Hello, everyone! As we welcome a new month, it’s time to update you all on my financial journey. Even though August has seen a slight dip in my net worth, it has been a month full of learning and strategies for future growth. I am starting to see various side hustles tick up, albeit very slowly! Currently income from other sources is at £29 per month, I expect this to go up with the increase in savings rate. I’d like to get to the point where 30% of my income is from an outside source. Eventually of course, it’d be good to get a to 100% but baby steps and all that!
Uncertainty at work has finally been realized in layoffs within my team, I don’t yet know if I will have a job but either way I know I need to get smart about what I do with my spare time. I am building a few different things at the moment but ultimately I need to find what works and go deep on that. I love writing and would like to do much more of it. I think a personal writing style is going to become very important with rise of AI writers. I think the dust around this will settle eventually.
I’ve noticed a lot of Niche Site writers have switched or focused on travel sites, it makes sense given the climate. It’s very hard to replicate a good travel site with AI. Excellent content is king and we all need to be more cognizant of that. Whether I have the skill to compete in this arena is another thing entirely.
Here Is How it is Broken Down
My cash position is lower then normal, but my and my partner have started setting aside our joint disposable income at the start of the month, so I am hoping this will pay dividends in the long run. Anything we don’t spend will go into our joint Monzo savings point. Which yields are 3.74% a little less than chip but the amounts are so small at the moment it’s not worth the complication of mixing them. Not until Chip brings out a joint savings account, now that would be great!
The shares have been somewhat stagnant this month, but I am optimistic about their future growth. I am monitoring the markets closely for better opportunities to increase my holdings. These are just shares in FreeTrade via crowd funding. I now only hold pension funds and will be dripping into a vanguard fund in due course.
RSUs vesting in 2023: £5,000
Restricted stock units (RSUs) vesting next year will add a substantial amount to my net worth. This is something I am looking forward to as it will give a significant boost to my overall financial health. I am currently in talks around redundancy so it’s hard to say whether these will be forfeit or not. The package on offer is decent but I don’t expect to actually lose my job.
My savings have been doing well this month. I have been disciplined in putting aside a portion of my income and reducing unnecessary expenses. This strategy is essential for my FIRE (Financial Independence, Retire Early) journey.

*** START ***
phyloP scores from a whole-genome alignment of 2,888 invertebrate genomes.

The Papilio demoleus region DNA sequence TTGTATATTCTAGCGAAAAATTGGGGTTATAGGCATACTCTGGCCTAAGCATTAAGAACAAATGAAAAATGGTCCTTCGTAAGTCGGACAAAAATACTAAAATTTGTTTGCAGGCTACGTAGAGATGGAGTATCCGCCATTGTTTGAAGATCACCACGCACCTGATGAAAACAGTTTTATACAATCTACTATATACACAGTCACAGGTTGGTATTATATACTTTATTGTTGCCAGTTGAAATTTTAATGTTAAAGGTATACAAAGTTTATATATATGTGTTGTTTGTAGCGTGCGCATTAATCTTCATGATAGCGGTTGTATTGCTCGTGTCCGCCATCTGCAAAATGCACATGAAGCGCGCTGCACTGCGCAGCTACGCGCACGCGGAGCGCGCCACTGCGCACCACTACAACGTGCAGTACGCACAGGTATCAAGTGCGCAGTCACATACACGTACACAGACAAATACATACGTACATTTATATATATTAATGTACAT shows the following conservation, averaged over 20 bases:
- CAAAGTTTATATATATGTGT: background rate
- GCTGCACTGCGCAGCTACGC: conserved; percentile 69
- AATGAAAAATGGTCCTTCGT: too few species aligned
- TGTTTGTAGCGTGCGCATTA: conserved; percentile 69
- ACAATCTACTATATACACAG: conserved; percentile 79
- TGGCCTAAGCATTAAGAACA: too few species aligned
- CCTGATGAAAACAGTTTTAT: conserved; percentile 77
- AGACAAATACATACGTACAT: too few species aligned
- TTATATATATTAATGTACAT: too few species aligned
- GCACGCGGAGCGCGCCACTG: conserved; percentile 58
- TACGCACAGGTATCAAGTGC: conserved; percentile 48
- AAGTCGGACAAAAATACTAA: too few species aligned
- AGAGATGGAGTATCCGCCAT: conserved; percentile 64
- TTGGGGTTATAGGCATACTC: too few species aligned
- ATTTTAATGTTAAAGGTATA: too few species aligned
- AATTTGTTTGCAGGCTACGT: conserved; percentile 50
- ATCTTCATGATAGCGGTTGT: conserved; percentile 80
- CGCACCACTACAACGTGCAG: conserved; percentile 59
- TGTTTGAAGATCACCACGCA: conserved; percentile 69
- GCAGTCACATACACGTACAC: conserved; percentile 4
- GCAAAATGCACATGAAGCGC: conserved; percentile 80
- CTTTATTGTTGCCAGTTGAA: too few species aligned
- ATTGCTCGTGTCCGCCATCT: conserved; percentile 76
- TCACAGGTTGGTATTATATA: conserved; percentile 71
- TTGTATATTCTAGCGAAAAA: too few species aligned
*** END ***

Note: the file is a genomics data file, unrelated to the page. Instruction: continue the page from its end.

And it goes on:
My pension fund is an integral part of my retirement strategy. Its steady growth is a good sign for the future. I recently left FreeTrade and moved all my money to my workplace pension, this combined figure will be what is combined at the end of the week. It’ll be nice to have all my pension in one place, and start to accelerate my contributions. Currently, given my work environment, I am being more cautious than perhaps I would need to be normally, I want to ensure that I have as much cash on hand for opportunities (and in case I need it to survive!). My pension will need to be topped up, I am turning 28 this October and the amount in my pension is much less than it should be. I actually did have more but did some bold bets in my SIPP that did not quite playout. Lesson Learned! I can accelerate this fast as I am likely going to enter the top-rate of tax this year, meaning any additions will be even more tax efficient.
Home Equity: £119,649
My home equity continues to be my most significant asset. Even with fluctuations in the housing market, I am confident in its long-term value. I am very glad I bought at the start of the pandemic, you will notice from the graph above this has been a large contributor (for reference I put down £40,000 3 years ago). The compounded returns on money invested are significant even as interest rates climb. I bought a house that was one of the cheapest on the street and house hacked my spare room for a couple of years, I have various articles on this you can find here: House Hacking: A Global Guide
Household Debt: £6,600
We have a slight increase in my household debt this month due to some unexpected expenses. However, this debt is fixed at 1.64% interest so it’s not worth paying back (better to stick the same money into my savings account).
In total, my net worth is £136,923 for August 2023, which is a decrease of £1,362.49 compared to the previous month.